When the journalist took the bus, two Korean broadcast systems were conducting interviews of passengers. As a girl was interviewed, the folk song 民謡・みんよう “Arirang” was being played. It is not in the article, but the song, which is some kind of unofficial national anthem, is played when the bus passes the Japan embassy.

The journalist then says that an old man interviewed-back 逆インタビュー・ぎゃく the Korean reporter to ask him if he knew since when Arirang was sung.  The atmosphere was relaxed and comfortable のんびりした.

That the comfort woman doll should be on the bus or not does not seem to bring ordinary citizens 一般市民・いっぱんしみん to reflect seriously 深刻に・しんこくに upon the comfort woman issue 慰安婦問題・いあんふもんだい.

The article uses the grammar ~ていようが which I didn’t know. It means “whether… or not”. I was relieved to find out that it is an N1 grammar…

I wonder why the journalist says that… is it just because a grandpa is more interested in the history of the song Arirang than in the presence of the statue?

Part III: パフォーマンスの対象

The article begins this third part saying that a “divergent view” 異論・いろん would not be allowed 許されない・ゆるされない here. What the article calls a “divergent view” is:


  • 路線・ろせん line (a bus line)
  • わざわざ especially, take the trouble to do, go to the trouble of doing.
  • 乗せる・のせる put someone (in a car, on a train).
  • 果たして・はたして is it really….?

Was it really necessary to go as far as to take the extra trouble to put those statues on the bus? 

The article then examines the involvement of the city of Seoul in this action. The “comfort women buses” 慰安婦バス・いあんふばす are initiated by a private 民間・みんかん company and, as the article cites, has no relation to an undertaking originated from the city: ソウル市の事業と無関係.

However, the article goes on, the city of Seoul informed 広報・こうほう the media of the action before it began 事前・じぜん. Seoul’s mayor even rode in the first bus carrying a comfort woman statue and, with a humble and quiet 神妙な・しんみょうな look 面持ち・おももち, accompanying the discourse with a hand gesture 手を添える・そえる (on a picture, the mayor can be seen putting his hand on the statue’s), said:


  • 犠牲・ぎせい a sacrifice
  • 悼む・いたむ to mourn for, to grieve at

This is the opportunity to mourn for those who have been sacrificed.

He also said that a new agreement 合意・ごうい that would satisfy the people 国民が納得できる・なっとくできる was needed. An agreement between Japan and Korea on the comfort woman issue was signed in 2015 by Korea former president Park Geun-hye and Japan prime minister Abe. Now, Korea criticises this agreement as being too easy a way to settle the problem.

The article says that this  “performance” suits well 映る・うつる the mayor of Seoul who participates in the customary 恒例の・こうれいの assembly 集会・しゅうかい of protestation 抗議・こうぎ against Japan that takes place before the Japanese embassy every Wednesday and created 造成・ぞうせい Memorial 追悼・ついとう facilities 施設・しせつ to commemorate the comfort women.

(I see that “performance” also means “a display of exaggerated behaviour” in English. I think that this is what is meant here by パフォーマンス. In my humble opinion, looking at the picture of the mayor putting his hand on the statue’s one is enough to see why the journalist speaks of “performance”)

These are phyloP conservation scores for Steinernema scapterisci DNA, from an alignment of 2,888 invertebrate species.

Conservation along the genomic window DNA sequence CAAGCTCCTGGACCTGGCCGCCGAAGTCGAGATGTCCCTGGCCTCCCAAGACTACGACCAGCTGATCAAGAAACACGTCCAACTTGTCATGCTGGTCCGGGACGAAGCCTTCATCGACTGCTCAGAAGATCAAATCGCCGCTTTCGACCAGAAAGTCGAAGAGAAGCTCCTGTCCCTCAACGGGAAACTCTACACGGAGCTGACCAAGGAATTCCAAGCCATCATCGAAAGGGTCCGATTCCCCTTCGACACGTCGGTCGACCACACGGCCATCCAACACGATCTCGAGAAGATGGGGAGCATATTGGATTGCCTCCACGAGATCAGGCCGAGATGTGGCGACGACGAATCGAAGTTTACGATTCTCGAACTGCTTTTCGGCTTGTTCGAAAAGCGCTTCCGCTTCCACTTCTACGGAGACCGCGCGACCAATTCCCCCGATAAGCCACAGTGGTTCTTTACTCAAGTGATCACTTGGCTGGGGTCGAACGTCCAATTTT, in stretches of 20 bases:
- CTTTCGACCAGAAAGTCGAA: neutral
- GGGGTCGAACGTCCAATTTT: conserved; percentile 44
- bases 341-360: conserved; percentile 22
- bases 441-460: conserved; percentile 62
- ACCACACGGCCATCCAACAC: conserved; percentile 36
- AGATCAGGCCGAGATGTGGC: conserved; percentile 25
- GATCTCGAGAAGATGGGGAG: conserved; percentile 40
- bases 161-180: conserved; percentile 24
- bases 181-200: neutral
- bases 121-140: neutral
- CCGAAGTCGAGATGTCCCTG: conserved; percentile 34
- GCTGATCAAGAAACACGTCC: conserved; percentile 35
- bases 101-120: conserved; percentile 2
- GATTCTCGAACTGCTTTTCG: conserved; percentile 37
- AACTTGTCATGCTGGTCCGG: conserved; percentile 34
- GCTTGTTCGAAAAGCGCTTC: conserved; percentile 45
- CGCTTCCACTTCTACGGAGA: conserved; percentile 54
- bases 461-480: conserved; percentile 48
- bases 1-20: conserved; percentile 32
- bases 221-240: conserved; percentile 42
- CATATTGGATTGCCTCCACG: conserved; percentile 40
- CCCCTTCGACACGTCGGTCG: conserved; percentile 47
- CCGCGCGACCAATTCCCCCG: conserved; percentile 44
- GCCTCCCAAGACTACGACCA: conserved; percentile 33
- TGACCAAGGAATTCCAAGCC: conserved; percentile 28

People who see the comfort woman statue on the bus, either consider it comical コミカル, or see it sincerely 真摯に・しんしに as an object of mourning 追悼対象・ついとうたいしょう, like the mayor of Seoul.

The article concludes this part on a more practical criticism: even if elderly persons 高齢者・こうれいしゃ, persons with a handicap 障害者・しょうがいしゃ or pregnant women 妊婦・にんぷ want to sit down, the statue won’t offer its seat, and it will be like this for the whole month of September. (To be fair, only 5 buses out of 31 for this bus line carry a statue…)

The other parts of this long article are more focused on the growing menace of North Korea and the way South Korea seems to be unconscious of it, more occupied by pursuing anti-Japanese actions.

Well, it’s always important to look at both sides of a controversial issue!

世界から猫が消えたなら by 川村元気

世界から猫が消えたなら・せかいからねこがきえたなら is a novel by 川村元気・かわむらげんき. A film based on the novel was released last year. I haven’t seen the film but I plan to.

Even if I am posting this in the “currently reading” category of my blog, I am not really reading this book, I am listening to the audiobook. I bought it on the site Febe.jp and have listened to it almost every day since then (even if only for 10 minutes). It is part of my strategy to improve my listening skills.

As I usually listen to the audiobook while doing other things like cooking or playing with my cats, I am not always 100% concentrated on what I hear. But I still can understand most of what is said, partly because the book is easy, partly because I listened to it several times.

About the story

To be honest, I am a little disappointed by the book, but that is maybe because I had too high expectations after I read the summary: a young man who is about to die can let the devil erase an object from the world to be able to live one day more.

Actually, I found this plotline very catchy and thought that the book would deal with some kind of alternative society. If I had had the book in hand I would have seen that the novel is much too short to really dig deep into this direction. And so, I was very disappointed when I listened to the first chapter. Some parts gave me the impression that I was listening to a book for children, especially the confrontation with the devil.

The book does not interest itself with the consequences of the disappearance of important objects on society, the story only focuses on the protagonist. I expected more reflections about what it meant for the world, humanity and social development to lack such important things (I don’t want to reveal which ones) and I was disappointed to find none of those reflections (or very obvious ones). Of course, one could say that this story is a kind of allegory and should be read as such, without other expectations.